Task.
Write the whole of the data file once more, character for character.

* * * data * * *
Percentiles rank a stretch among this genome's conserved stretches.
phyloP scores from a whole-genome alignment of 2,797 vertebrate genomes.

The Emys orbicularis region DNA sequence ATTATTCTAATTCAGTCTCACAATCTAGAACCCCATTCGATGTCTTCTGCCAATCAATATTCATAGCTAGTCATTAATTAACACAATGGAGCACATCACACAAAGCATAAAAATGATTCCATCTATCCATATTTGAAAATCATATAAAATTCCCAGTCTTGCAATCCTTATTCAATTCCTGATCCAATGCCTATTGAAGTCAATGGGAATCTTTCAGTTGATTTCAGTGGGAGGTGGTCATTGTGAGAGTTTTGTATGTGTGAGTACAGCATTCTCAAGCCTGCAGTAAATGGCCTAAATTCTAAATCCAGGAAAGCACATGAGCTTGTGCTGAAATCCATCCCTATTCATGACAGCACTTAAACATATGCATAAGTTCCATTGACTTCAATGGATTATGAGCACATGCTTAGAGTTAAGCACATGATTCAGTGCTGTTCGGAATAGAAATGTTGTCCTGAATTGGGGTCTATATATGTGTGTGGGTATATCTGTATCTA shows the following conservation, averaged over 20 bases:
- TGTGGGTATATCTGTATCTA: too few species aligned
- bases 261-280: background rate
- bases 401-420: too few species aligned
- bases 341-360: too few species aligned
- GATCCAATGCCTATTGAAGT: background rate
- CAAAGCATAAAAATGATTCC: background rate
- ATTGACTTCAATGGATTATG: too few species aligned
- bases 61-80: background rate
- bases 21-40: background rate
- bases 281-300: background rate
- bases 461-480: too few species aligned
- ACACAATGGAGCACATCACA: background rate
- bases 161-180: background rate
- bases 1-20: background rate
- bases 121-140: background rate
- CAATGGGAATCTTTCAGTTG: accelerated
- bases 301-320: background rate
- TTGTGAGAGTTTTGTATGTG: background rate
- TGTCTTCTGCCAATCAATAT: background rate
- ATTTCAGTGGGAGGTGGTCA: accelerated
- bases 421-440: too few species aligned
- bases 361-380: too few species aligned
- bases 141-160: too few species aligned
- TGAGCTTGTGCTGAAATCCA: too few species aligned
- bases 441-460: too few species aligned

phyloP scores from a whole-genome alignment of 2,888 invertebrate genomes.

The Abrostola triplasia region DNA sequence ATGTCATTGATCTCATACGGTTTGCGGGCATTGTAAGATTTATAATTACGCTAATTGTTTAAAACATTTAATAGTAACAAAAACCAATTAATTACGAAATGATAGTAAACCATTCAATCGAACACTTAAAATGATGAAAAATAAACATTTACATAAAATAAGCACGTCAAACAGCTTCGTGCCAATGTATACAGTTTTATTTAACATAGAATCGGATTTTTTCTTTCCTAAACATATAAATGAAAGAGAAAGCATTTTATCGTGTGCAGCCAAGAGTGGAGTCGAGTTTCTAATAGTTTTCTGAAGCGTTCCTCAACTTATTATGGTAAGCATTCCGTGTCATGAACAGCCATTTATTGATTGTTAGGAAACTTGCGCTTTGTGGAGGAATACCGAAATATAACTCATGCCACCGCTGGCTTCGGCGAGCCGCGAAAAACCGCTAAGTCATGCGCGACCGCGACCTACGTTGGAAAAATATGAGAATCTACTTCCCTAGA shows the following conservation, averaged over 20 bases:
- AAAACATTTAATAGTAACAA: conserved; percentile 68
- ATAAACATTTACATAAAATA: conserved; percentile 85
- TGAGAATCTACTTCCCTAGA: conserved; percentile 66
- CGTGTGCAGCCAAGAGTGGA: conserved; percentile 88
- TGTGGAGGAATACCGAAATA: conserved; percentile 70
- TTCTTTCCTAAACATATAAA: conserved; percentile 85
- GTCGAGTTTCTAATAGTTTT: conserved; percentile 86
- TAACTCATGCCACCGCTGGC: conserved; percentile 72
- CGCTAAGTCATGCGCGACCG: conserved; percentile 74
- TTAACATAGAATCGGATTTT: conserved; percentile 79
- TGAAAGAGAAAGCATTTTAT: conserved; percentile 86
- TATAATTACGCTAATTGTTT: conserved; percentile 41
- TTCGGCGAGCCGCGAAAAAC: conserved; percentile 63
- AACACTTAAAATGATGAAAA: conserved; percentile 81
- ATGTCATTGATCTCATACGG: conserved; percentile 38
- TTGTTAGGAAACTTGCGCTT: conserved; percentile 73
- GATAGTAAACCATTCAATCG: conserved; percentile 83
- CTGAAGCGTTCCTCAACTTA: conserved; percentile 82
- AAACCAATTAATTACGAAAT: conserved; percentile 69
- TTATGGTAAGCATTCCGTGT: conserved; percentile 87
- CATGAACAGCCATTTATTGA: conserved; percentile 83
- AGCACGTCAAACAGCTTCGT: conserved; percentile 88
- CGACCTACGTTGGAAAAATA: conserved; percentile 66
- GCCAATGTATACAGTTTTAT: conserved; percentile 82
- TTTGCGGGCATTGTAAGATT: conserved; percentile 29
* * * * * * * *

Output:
Percentiles rank a stretch among this genome's conserved stretches.
phyloP scores from a whole-genome alignment of 2,797 vertebrate genomes.

The Emys orbicularis region DNA sequence ATTATTCTAATTCAGTCTCACAATCTAGAACCCCATTCGATGTCTTCTGCCAATCAATATTCATAGCTAGTCATTAATTAACACAATGGAGCACATCACACAAAGCATAAAAATGATTCCATCTATCCATATTTGAAAATCATATAAAATTCCCAGTCTTGCAATCCTTATTCAATTCCTGATCCAATGCCTATTGAAGTCAATGGGAATCTTTCAGTTGATTTCAGTGGGAGGTGGTCATTGTGAGAGTTTTGTATGTGTGAGTACAGCATTCTCAAGCCTGCAGTAAATGGCCTAAATTCTAAATCCAGGAAAGCACATGAGCTTGTGCTGAAATCCATCCCTATTCATGACAGCACTTAAACATATGCATAAGTTCCATTGACTTCAATGGATTATGAGCACATGCTTAGAGTTAAGCACATGATTCAGTGCTGTTCGGAATAGAAATGTTGTCCTGAATTGGGGTCTATATATGTGTGTGGGTATATCTGTATCTA shows the following conservation, averaged over 20 bases:
- TGTGGGTATATCTGTATCTA: too few species aligned
- bases 261-280: background rate
- bases 401-420: too few species aligned
- bases 341-360: too few species aligned
- GATCCAATGCCTATTGAAGT: background rate
- CAAAGCATAAAAATGATTCC: background rate
- ATTGACTTCAATGGATTATG: too few species aligned
- bases 61-80: background rate
- bases 21-40: background rate
- bases 281-300: background rate
- bases 461-480: too few species aligned
- ACACAATGGAGCACATCACA: background rate
- bases 161-180: background rate
- bases 1-20: background rate
- bases 121-140: background rate
- CAATGGGAATCTTTCAGTTG: accelerated
- bases 301-320: background rate
- TTGTGAGAGTTTTGTATGTG: background rate
- TGTCTTCTGCCAATCAATAT: background rate
- ATTTCAGTGGGAGGTGGTCA: accelerated
- bases 421-440: too few species aligned
- bases 361-380: too few species aligned
- bases 141-160: too few species aligned
- TGAGCTTGTGCTGAAATCCA: too few species aligned
- bases 441-460: too few species aligned

phyloP scores from a whole-genome alignment of 2,888 invertebrate genomes.

The Abrostola triplasia region DNA sequence ATGTCATTGATCTCATACGGTTTGCGGGCATTGTAAGATTTATAATTACGCTAATTGTTTAAAACATTTAATAGTAACAAAAACCAATTAATTACGAAATGATAGTAAACCATTCAATCGAACACTTAAAATGATGAAAAATAAACATTTACATAAAATAAGCACGTCAAACAGCTTCGTGCCAATGTATACAGTTTTATTTAACATAGAATCGGATTTTTTCTTTCCTAAACATATAAATGAAAGAGAAAGCATTTTATCGTGTGCAGCCAAGAGTGGAGTCGAGTTTCTAATAGTTTTCTGAAGCGTTCCTCAACTTATTATGGTAAGCATTCCGTGTCATGAACAGCCATTTATTGATTGTTAGGAAACTTGCGCTTTGTGGAGGAATACCGAAATATAACTCATGCCACCGCTGGCTTCGGCGAGCCGCGAAAAACCGCTAAGTCATGCGCGACCGCGACCTACGTTGGAAAAATATGAGAATCTACTTCCCTAGA shows the following conservation, averaged over 20 bases:
- AAAACATTTAATAGTAACAA: conserved; percentile 68
- ATAAACATTTACATAAAATA: conserved; percentile 85
- TGAGAATCTACTTCCCTAGA: conserved; percentile 66
- CGTGTGCAGCCAAGAGTGGA: conserved; percentile 88
- TGTGGAGGAATACCGAAATA: conserved; percentile 70
- TTCTTTCCTAAACATATAAA: conserved; percentile 85
- GTCGAGTTTCTAATAGTTTT: conserved; percentile 86
- TAACTCATGCCACCGCTGGC: conserved; percentile 72
- CGCTAAGTCATGCGCGACCG: conserved; percentile 74
- TTAACATAGAATCGGATTTT: conserved; percentile 79
- TGAAAGAGAAAGCATTTTAT: conserved; percentile 86
- TATAATTACGCTAATTGTTT: conserved; percentile 41
- TTCGGCGAGCCGCGAAAAAC: conserved; percentile 63
- AACACTTAAAATGATGAAAA: conserved; percentile 81
- ATGTCATTGATCTCATACGG: conserved; percentile 38
- TTGTTAGGAAACTTGCGCTT: conserved; percentile 73
- GATAGTAAACCATTCAATCG: conserved; percentile 83
- CTGAAGCGTTCCTCAACTTA: conserved; percentile 82
- AAACCAATTAATTACGAAAT: conserved; percentile 69
- TTATGGTAAGCATTCCGTGT: conserved; percentile 87
- CATGAACAGCCATTTATTGA: conserved; percentile 83
- AGCACGTCAAACAGCTTCGT: conserved; percentile 88
- CGACCTACGTTGGAAAAATA: conserved; percentile 66
- GCCAATGTATACAGTTTTAT: conserved; percentile 82
- TTTGCGGGCATTGTAAGATT: conserved; percentile 29